Date Night Flatbread Pizzas


Rich and I had planned to go out to dinner last night and then maybe to a movie. Calvin has the day off from school today and had an overnight last night with my parents, so we were footloose and fancy free. Of course, when it came time to pick a restaurant, Rich and I were clueless. Even after running through a litany of old favorites and new possibilities, we ended up with a big, fat zero. The process of choosing was stressing us out, so we decided to stop trying to force it and make something at home instead.

Flatbread pizzas had caught my eye on several of the menus we perused. I do find that name kind of funny, and even redundant – what is a pizza, if not a flatbread, after all? But it is a recognizable thing on restaurant menus, so I’ll stick with the name, even if it offends my literal tendencies just a little bit.


I mixed up our standby whole wheat pizza dough and let it rise while we concocted and gathered the rest of the ingredients. We had one shallot, which I decided to caramelize. It was as easy as pie to let it slowly transform to a lovely golden brown in the pan while we worked on the rest of dinner. I’m not sure why I have never caramelized shallots before, though if I had, we would have realized that a trip to the store for a few more would have been worth it. We both agreed we wanted at least twice as many shallots on our flatbreads.

In addition to the shallots, we used Jarlsberg, mozzarella, ricotta and Parmigiano-Reggiano, a little diced chicken breast from the freezer, fresh rosemary from my plant in the flowerbed, thinly sliced apple, garlic and olive oil.


We made one flatbread with garlic, rosemary, chicken and mozzarella, one with rosemary, garlic and all the cheeses and two with apple, Jarlsberg and shallots. They were as good as some restaurant flatbread pizzas we have had. And we got to make them with exactly the toppings we wanted.


Our evening was a little more low key than our original plans, but we weren’t complaining. We got a cozy evening together, cooking, eating and spending time doing exactly what we wanted – sounds like a perfect date night to me.

Cheese Stuffed Shells


Stuffed shells are another regular on our weekly dinner menu. Everyone likes them, they are easy to make and they can be made ahead. This is another childhood favorite of Rich’s. His mom almost always makes a double batch and freezes half for another meal. She likes to freeze the whole casserole, complete with sauce. I prefer to freeze just the shells in a zip-lock bag to save freezer space. When I want to bake them, I just put the frozen shells in a sauce-filled casserole dish and add about 15 minutes to the baking time.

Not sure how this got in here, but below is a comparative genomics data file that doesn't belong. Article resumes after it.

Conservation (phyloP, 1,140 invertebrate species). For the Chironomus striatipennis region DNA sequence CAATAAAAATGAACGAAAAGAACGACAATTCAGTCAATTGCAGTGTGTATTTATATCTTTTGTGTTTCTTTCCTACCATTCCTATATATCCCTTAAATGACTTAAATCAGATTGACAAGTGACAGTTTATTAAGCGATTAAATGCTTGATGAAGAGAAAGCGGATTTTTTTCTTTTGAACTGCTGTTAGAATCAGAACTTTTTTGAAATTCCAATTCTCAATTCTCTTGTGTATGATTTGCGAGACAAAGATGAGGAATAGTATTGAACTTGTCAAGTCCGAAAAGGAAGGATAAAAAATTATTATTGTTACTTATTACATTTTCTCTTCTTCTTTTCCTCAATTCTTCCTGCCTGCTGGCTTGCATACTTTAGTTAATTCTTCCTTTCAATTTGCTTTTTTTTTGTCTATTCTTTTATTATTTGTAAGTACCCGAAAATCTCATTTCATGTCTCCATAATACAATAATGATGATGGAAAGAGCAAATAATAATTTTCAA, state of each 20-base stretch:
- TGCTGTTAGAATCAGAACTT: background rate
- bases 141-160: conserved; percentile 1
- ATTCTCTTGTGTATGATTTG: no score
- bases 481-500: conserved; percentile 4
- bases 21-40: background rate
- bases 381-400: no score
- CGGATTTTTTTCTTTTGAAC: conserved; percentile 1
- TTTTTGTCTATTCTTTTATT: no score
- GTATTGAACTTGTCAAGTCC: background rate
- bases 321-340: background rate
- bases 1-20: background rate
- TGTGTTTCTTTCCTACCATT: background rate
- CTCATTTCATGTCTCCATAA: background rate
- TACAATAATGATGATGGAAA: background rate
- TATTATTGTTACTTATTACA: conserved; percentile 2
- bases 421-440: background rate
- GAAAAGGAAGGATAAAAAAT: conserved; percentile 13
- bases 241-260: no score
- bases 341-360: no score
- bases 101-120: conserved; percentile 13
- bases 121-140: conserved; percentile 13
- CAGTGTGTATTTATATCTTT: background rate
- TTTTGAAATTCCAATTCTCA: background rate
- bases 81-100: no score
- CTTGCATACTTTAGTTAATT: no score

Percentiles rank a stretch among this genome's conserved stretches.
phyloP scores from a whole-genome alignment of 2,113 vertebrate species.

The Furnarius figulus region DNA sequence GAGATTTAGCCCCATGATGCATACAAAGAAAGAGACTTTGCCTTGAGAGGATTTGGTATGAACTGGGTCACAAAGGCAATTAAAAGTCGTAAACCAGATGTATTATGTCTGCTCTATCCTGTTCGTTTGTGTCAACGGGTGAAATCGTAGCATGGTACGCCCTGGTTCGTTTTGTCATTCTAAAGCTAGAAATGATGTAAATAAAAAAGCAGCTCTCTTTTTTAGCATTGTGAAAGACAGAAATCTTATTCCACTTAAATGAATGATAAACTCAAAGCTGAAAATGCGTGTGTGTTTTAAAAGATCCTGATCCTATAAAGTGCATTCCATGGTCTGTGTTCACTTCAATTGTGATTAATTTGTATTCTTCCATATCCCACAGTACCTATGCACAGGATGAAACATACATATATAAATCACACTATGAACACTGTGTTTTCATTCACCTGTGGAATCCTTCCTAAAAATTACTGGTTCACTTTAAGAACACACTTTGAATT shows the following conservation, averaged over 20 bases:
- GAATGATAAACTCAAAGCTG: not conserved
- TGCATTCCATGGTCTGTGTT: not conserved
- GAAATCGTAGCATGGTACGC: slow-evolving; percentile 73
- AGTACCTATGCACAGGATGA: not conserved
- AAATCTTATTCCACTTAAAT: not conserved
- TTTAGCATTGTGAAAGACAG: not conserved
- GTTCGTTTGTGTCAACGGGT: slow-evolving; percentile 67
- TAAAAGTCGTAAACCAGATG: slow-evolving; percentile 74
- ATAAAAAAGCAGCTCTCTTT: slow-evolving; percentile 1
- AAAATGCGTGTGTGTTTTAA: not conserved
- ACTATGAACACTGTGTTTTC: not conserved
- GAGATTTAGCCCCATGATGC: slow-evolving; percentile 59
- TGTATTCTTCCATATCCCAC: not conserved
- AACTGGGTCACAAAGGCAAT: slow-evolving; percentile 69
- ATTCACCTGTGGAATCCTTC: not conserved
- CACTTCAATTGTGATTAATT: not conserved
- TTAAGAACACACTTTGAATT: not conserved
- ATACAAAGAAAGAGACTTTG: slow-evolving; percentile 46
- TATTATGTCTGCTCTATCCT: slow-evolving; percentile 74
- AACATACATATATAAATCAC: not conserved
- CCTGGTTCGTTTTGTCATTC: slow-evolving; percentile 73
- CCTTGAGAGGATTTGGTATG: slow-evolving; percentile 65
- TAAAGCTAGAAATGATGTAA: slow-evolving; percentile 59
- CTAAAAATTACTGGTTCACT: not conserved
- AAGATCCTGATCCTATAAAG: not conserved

Making the recipe as written will leave you with half a container of ricotta cheese. I can only get it in one-pound containers (well, 15 ounces, with shrinking packages these days). It keeps in the fridge for a long time, or you can use it in bacon and date calzones, on white pizza or do like the container I have suggests and mix it with vanilla and honey for a fruit dip. I like to use whole milk ricotta, it has only two more grams of fat per serving than the light and it tastes so much better. Don’t use fat-free. Trust me.

These are strictly vegetarian. You can always serve them with meat sauce or meatballs if you like. You can add spinach or garlic to the filling for another variation. For my sauce, I usually buy unseasoned crushed tomatoes and add my own garlic, basil and spices. I like the control. Use whatever sauce you prefer.

Speaking of sauce, I bake the shells on a bed of sauce, with none on top. My sauce-phobic family prefers them that way, though I top my serving at the table with the extra sauce from the bottom of the casserole dish. If you like sauce, you can put some on top before you bake them, or have extra on hand to serve at the table.

Download or print the recipe here.

Cheese Stuffed Shells
From The Cook’s Life
Serves 4-6

This is easy to double to serve a crowd or to freeze half for later meals. If freezing, you can either make two complete casseroles and freeze one, or just double the shell portion and freeze them in a zip-lock bag without the sauce. Add frozen shells to sauce and add about 15 minutes to the baking time. If freezing entire casserole, thaw in fridge overnight before baking.

½ pound large pasta shells
½ pound grated mozzarella cheese
½ pound ricotta cheese
1 egg

2 cups crushed tomatoes, low-sodium or no salt added, if possible
1-4 cloves garlic, diced
1-2 teaspoons brown sugar
1-2 teaspoons dried basil
paprika, few dashes
cayenne, few dashes
2 cups of your favorite tomato sauce

For Serving:
Parmesan cheese
Tomato sauce

Preheat oven to 350 degrees.

Cook pasta according to package directions, subtracting a few minutes from the cooking time so pasta is very al dente. It will cook more later in the oven. Drain pasta and set aside to cool while you make the filling.

Combine mozzarella cheese, ricotta cheese and egg. Mix well. Set aside.

Mix sauce ingredients together and spread in the bottom of a medium-sized shallow casserole dish.

Fill each pasta shell with about two tablespoons of cheese filling. Arrange filled shells in a single layer on top of tomato sauce.

Cover shells with foil and poke a few holes in the top to let steam out. Bake for 45-60 minutes, or until sauce is bubbling and cheese is melted and hot. Serve immediately with Parmesan cheese and extra sauce, if desired.